Monday, February 8, 2010
After the heroic, yet violent death of my brown Volvo, I rented a car for a few days to get to and from my new job at the outpatient program. I tried to figure out my next automotive move but lacking funds, my choices were limited. Jeff and I had been seeing each other less than two months at this point when he made me an offer I was in no position to refuse. Jeff offered to sell me his mini-van for $1.00. I accepted.
The 1997 Plymouth Grand Voyager had been Jeff’s tour van for his last band. They had driven it back and forth across the country a number of times and it had seen better, cleaner days. It was missing three of its hubcaps and the interior smelled like The Pirates of the Caribbean ride at Disneyland. Jeff had been eyeing a new hybrid and decided to buy it a little sooner than he had planned in order to give me some wheels. He’s swell like that.
One of my job duties at the outpatient program would involve driving some of the teenage patients to and from appointments. The van would be perfect. I spent $18.00 at the car wash, ordered some cheap replacement hubcaps off the internet, gassed her up and we were ready to roll.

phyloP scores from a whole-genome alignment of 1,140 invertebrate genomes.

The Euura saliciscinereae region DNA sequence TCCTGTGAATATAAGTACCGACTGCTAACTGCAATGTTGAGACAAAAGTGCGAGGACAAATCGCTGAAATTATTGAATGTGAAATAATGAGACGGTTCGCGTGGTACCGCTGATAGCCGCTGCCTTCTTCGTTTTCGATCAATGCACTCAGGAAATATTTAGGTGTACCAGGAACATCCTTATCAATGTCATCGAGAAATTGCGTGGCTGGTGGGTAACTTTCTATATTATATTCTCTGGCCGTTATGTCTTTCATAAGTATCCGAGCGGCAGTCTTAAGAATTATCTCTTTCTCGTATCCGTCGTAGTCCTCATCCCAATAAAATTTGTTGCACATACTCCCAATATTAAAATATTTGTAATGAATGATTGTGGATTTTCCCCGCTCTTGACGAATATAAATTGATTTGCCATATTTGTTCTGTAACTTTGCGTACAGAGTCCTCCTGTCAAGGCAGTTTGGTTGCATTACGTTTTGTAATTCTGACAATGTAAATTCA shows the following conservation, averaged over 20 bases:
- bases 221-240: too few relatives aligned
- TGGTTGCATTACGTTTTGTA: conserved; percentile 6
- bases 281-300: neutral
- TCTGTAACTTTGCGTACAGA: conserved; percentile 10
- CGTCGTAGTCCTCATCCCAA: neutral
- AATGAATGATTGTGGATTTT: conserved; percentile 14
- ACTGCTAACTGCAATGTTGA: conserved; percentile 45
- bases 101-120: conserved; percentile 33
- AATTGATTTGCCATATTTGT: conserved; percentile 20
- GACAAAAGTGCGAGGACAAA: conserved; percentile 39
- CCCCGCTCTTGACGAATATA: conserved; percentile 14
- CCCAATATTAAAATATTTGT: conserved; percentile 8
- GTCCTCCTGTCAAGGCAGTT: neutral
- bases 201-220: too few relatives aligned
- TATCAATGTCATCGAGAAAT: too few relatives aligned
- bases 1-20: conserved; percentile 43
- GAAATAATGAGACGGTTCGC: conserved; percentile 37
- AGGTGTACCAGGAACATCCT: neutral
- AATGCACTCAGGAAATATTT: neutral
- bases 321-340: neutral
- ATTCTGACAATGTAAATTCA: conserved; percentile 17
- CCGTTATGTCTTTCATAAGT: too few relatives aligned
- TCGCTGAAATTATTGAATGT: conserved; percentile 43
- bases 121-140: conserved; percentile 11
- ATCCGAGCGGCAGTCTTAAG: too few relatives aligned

On my third day behind the wheel of The Voyager, I had made a deal with my two 16 year-old passengers, Tommy and Adam. I would let them pick the radio station and in exchange, they would stop begging me to let them pick the radio station. It was a sweltering afternoon and we had the air conditioner blasting as we crawled along in the Santa Monica Boulevard traffic enjoying the dulcet tones of Three 6 Mafia. Suddenly, the air shut off and the temperature gauge started moving up. We were overheating.
Having driven old, crappy cars almost exclusively in my driving career, I knew that with an overheating car, I needed to first turn the heater on high to try and pull some of the hot air away from the engine. With the 103 degree temp outside and the heater set to 10, the interior of the van felt as if we were driving onto the face of the sun. We rolled down all the car windows and inched along back to the office, treating the nearby motorists to “Pussy Got Ya Hooked” blasting from the van’s crappy speakers. I silently prayed that my boss would not drive by.
When I got back to my desk, I immediately called Jeff and told him what had happened. He explained that he was aware of the van’s compressor problem. Then he said, “I guess I need to take it to a real mechanic.”
“What do you mean? You’ve been taking it to a pretend mechanic?”
“Not exactly, he’s more of a psychic.”
“I want my dollar back.”
Tomorrow… in Jeff’s own words: The story of The Mystic Mechanic.
Labels: driving in L.A.